Mental illness does not discriminate
Shaw said he receives administrative notifications of critical incidents that take place across Michigan. In each one where conservation officers were directly involved, the DNR requires officers to receive assistance from a counselor to help process the event.
Shaw said critical incidents are occurring weekly statewide without being limited to cities, rural areas or any one specific region.
Conservation officers are in a position to help as they patrol in all 83 counties of the state and conduct daily rural and urban patrols.
“It’s not just state parks we respond to,” Sergey said. “Often, we are the only officer on duty in rural areas at times. This bill being reclassified means we can now respond when we may be the only ones working.”
Sgt. Damon Owens is a DNR law enforcement supervisor based in Wayne County who also supervises Belle Isle Park, an island offshore of Detroit in the Detroit River.
“Working Belle Isle has opened my eyes,” Owens said. “I have witnessed or investigated several instances of unfortunate life experiences. It’s a beautiful place of peace where, unfortunately, sometimes people go to jump off a bridge or overdose on drugs. It’s become more common and happens on any given beautiful day – the more beautiful the day, the more it seems we see. It could be a veteran, homeless individual or anyone experiencing a mental health emergency.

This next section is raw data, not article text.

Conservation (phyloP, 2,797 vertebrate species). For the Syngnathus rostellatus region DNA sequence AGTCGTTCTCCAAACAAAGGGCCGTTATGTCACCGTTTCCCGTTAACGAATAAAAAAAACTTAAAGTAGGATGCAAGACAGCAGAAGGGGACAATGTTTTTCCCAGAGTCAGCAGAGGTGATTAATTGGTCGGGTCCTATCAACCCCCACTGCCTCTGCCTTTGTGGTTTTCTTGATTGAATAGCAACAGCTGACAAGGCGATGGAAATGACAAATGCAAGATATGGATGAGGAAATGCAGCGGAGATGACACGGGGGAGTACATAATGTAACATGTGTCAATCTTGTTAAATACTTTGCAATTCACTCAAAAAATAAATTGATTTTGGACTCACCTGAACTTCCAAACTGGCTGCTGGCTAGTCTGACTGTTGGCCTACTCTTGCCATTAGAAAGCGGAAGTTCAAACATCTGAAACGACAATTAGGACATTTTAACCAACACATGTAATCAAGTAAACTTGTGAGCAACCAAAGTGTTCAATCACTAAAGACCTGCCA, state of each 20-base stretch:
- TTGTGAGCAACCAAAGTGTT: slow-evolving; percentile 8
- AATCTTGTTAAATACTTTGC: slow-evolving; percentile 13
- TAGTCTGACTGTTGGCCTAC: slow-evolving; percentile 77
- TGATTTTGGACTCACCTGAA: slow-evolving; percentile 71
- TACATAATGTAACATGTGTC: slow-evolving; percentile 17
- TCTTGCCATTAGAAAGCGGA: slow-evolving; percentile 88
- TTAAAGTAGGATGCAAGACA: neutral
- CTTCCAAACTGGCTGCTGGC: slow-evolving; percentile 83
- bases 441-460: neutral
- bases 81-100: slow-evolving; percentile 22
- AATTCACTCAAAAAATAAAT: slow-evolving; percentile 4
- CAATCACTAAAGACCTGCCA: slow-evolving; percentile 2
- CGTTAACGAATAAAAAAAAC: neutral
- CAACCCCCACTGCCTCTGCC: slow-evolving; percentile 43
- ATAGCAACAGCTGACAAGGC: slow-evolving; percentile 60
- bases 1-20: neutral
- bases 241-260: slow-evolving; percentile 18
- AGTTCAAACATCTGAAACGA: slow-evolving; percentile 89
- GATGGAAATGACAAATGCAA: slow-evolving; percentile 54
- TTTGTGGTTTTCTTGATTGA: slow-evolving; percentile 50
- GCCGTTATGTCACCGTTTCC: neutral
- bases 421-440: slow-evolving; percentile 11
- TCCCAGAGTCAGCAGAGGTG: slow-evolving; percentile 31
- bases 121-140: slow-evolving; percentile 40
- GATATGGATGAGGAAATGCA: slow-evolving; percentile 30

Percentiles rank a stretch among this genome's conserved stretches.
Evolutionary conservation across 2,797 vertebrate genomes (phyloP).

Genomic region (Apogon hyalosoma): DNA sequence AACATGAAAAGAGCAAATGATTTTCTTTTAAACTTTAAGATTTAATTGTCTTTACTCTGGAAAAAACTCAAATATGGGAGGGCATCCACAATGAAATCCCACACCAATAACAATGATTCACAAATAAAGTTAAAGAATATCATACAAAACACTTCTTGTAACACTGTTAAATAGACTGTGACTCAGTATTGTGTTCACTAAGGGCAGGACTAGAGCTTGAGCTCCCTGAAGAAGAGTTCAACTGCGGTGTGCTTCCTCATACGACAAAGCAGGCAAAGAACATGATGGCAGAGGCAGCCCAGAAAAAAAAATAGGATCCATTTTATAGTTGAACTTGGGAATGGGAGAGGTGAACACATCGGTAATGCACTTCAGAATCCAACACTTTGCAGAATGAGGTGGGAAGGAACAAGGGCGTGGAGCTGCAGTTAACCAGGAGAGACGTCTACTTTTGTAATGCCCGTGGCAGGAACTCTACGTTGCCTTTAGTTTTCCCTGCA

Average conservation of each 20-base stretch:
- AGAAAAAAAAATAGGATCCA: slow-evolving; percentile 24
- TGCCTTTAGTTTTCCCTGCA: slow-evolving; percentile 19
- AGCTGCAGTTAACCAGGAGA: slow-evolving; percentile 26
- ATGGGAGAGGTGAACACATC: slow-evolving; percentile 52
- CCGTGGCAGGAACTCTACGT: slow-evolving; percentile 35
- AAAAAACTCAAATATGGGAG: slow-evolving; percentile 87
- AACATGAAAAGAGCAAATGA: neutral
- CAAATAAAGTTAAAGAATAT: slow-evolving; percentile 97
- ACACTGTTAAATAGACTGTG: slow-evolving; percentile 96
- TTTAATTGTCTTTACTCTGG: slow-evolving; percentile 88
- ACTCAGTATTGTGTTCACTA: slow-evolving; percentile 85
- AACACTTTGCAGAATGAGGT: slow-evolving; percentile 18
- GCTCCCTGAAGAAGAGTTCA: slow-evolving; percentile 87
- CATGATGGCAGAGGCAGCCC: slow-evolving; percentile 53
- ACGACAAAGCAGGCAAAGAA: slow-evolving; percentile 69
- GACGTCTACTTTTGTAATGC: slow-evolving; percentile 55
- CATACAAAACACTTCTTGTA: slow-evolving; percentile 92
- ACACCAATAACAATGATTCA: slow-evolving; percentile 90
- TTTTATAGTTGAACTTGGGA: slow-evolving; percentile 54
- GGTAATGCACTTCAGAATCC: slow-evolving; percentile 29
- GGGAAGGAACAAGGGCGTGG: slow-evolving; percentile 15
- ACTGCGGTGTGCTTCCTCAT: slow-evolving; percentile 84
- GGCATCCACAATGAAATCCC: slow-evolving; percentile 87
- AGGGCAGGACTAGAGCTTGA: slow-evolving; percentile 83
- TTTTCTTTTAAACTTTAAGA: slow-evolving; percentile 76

“We used to have to rely on our ‘verbal judo’ to convince individuals in crisis to come down and self-volunteer to go to a hospital or call another agency to place the individual in protective custody. When this happens, a person often becomes more irate, and it’s harder for them to volunteer or we find out later down the road something happened that we could have prevented.
“I’m confident that we will now save more lives.”
Nature of the job
As a staple in the law enforcement community, conservation officers serve a unique role, as they can check in and out of duty when help is needed. This is particularly helpful where there is a shortage of law enforcement presence or many miles between officers.
“When we look at a conservation officer in today’s world, things have changed dramatically,” said state Rep. Curtis VanderWall, R-Ludington, during a health policy committee meeting in May. “Especially over past 10 years with a shortage of everyday state troopers, sheriffs and city police, conservation officers get called in a lot of cases they historically wouldn’t be brought into.”
Conservation officers base their day around fish, game, boating, snowmobiling and off-road vehicle patrols, averaging contact with more than 400,000 people each year.
The nature of the job means that they are usually contacting people who have a firearm, knife or other type of tool common for hunting and fishing.
“Every time a DNR officer goes to a call there’s a gun,” said state Rep. Mike Mueller, R-Linden. “When they go into the woods, there may be people experiencing a mental health crisis, carrying firearms. They are in pretty dangerous situations, and they need to have the tools to mitigate those situations.”